Minnesota Gov. Tim Pawlenty, widely considered a major contender for the 2012 Republican presidential nomination, said it would be "ludicrous" to claim that the stimulus is "what pivoted" the economy, according to Bloomberg. He's absolutely right! With barely 15 percent of the $787 billion bill spent, that would be a bold claim indeed. I'd like to know who's making it.
It's one thing to say that the stimulus is helping -- even Pawlenty's economic development director is saying that. It's quite another to argue that, out of more than $2 trillion spent on bailing out our financial system, auto system, states and so on, the key fulcrum was $81 billion of stimulus spending. Arguing that four percent of the administration's economic rescue plan didn't single-handedly "pivot" the economy is setting up a pretty flimsy strawman. It also doesn't obviate a stimulus package that will spend the most of its money in the next twelve to fifteen months.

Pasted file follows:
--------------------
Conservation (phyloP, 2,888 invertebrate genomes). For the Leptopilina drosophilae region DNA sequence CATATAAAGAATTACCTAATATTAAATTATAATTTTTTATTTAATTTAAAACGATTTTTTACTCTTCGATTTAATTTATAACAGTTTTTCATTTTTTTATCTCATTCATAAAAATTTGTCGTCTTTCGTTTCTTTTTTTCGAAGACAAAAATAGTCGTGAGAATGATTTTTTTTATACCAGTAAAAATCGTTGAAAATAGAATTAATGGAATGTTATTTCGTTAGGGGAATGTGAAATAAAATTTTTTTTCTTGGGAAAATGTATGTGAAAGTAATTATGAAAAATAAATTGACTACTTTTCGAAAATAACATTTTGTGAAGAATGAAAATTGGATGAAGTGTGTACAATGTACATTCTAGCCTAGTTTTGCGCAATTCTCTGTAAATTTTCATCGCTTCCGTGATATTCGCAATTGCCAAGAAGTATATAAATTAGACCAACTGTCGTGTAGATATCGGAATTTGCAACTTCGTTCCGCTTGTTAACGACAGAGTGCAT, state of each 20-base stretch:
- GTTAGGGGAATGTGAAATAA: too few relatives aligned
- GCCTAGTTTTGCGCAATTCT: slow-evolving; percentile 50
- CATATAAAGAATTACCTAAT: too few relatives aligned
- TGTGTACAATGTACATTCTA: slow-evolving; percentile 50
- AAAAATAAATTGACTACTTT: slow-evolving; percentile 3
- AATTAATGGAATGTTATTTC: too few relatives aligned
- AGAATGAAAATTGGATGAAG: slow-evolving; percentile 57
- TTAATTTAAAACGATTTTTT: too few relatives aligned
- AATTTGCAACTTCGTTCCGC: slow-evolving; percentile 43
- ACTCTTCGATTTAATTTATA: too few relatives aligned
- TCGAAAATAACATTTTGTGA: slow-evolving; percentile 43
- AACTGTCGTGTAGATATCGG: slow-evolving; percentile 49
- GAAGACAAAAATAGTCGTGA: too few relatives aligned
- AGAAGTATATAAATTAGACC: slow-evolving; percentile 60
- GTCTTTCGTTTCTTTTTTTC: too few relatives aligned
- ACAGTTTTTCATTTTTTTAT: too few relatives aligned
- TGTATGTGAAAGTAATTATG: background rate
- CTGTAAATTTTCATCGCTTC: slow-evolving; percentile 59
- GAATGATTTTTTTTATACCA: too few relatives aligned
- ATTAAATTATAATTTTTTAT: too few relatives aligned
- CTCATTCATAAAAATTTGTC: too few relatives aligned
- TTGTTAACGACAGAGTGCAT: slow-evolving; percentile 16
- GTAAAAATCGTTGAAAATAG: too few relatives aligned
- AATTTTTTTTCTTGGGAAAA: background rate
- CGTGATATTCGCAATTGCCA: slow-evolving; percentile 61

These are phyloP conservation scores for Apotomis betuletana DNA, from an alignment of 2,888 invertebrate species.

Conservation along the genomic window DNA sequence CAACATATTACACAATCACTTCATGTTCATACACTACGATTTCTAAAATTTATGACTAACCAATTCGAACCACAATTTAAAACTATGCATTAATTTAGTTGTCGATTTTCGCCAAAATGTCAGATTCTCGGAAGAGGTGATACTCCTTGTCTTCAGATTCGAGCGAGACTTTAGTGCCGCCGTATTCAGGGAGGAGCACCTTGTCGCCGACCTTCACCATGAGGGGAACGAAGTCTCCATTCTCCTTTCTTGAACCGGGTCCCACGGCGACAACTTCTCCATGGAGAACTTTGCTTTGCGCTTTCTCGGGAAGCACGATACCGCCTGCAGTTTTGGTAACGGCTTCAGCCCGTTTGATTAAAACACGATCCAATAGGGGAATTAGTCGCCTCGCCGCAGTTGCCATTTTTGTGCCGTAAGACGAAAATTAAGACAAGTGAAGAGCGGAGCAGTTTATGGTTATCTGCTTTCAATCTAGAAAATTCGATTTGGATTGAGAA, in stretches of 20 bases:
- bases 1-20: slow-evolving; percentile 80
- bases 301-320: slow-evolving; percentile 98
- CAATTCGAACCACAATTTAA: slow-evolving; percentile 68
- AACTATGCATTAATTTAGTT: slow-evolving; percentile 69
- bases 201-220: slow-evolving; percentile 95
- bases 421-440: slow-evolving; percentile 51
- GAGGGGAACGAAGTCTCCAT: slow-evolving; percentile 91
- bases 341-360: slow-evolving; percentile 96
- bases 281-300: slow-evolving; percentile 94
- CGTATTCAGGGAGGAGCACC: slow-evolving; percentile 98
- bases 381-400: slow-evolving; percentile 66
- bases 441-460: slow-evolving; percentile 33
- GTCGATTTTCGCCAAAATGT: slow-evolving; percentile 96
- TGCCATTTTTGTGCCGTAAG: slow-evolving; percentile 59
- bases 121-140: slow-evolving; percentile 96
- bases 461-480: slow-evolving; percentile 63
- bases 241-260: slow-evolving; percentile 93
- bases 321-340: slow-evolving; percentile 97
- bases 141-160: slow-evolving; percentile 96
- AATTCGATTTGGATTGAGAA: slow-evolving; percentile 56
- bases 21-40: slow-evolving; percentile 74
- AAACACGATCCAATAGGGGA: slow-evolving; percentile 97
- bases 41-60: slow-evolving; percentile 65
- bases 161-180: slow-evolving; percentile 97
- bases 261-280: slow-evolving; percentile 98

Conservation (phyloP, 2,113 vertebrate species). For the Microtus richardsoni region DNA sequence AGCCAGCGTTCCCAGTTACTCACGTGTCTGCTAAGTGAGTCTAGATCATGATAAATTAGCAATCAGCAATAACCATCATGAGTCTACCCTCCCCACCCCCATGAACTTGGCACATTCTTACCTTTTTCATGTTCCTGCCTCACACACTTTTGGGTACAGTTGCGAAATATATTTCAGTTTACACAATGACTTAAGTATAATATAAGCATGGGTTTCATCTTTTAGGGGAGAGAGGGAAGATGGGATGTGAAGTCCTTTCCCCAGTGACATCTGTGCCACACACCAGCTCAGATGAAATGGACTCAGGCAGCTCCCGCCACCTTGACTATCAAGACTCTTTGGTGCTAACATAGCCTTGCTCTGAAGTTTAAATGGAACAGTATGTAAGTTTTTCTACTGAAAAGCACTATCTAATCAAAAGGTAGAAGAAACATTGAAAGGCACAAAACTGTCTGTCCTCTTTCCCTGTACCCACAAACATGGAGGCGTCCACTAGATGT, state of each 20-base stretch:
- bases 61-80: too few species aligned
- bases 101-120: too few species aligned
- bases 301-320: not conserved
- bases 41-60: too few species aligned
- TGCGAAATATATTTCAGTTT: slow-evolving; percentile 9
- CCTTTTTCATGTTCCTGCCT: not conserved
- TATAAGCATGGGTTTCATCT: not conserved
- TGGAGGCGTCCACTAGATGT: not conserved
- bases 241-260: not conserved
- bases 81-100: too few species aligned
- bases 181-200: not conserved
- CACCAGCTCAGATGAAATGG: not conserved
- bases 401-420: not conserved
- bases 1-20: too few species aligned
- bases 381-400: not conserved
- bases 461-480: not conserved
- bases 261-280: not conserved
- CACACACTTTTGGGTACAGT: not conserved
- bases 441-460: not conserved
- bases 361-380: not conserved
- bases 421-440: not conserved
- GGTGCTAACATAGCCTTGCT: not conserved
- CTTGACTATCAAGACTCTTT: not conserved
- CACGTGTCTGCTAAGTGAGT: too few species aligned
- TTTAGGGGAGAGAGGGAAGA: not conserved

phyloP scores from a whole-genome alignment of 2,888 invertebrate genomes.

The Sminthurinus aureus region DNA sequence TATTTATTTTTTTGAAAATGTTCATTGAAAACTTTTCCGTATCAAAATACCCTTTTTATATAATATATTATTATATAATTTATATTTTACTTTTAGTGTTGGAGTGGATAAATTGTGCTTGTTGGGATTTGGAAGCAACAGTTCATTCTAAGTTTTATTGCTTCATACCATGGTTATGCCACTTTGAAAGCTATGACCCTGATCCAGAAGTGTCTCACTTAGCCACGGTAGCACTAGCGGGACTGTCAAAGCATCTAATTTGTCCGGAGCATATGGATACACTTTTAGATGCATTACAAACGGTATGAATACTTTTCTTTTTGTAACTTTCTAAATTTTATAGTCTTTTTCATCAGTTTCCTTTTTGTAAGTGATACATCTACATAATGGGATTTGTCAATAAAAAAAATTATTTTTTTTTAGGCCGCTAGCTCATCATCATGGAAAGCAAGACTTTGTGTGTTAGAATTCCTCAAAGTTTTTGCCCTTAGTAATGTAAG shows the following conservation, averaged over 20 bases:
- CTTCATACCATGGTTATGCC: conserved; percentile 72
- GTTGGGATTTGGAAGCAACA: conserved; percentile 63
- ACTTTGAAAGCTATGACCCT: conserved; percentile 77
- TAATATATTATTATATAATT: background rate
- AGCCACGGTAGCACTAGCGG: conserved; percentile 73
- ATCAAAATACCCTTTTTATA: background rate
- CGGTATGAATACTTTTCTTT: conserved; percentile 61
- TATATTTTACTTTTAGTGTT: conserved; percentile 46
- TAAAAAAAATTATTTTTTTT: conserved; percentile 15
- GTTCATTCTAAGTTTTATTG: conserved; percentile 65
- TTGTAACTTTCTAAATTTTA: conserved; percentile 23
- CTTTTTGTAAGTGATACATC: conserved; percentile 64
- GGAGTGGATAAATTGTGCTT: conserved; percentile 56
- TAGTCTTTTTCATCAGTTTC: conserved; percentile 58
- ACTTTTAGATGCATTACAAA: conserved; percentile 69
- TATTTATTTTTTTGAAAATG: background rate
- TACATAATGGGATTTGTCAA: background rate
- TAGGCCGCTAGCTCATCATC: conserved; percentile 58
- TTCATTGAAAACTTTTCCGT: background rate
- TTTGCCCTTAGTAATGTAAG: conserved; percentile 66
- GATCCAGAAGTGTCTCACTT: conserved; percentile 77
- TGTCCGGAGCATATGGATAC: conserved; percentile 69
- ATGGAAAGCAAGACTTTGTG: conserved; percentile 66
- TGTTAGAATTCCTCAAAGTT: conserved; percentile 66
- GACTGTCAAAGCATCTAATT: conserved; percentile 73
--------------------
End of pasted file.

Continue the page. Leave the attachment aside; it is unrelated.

The fact is, it's way to early to start talking about the stimulating effects of the stimulus, since much of the early money has gone to bolster state budgets. Early GAO reports of stimulus spending (see graph below) found most of
the money going to Medicaid and plugging holes in state budgets. In
other words, it gave states a crutch when their budgets were falling
apart. Indeed, of the $1.7 billion spent or committed in Minnesota, according to Pro Publica, $1 billion has gone to bolstering Medicaid or the State Fiscal Stabilization Fund. If Pawlenty considers that wasteful, then he should say so specifically. Running against Medicaid and state fiscal aid might not be popular, but at least it would be intellectually honest for a stimulus critic.
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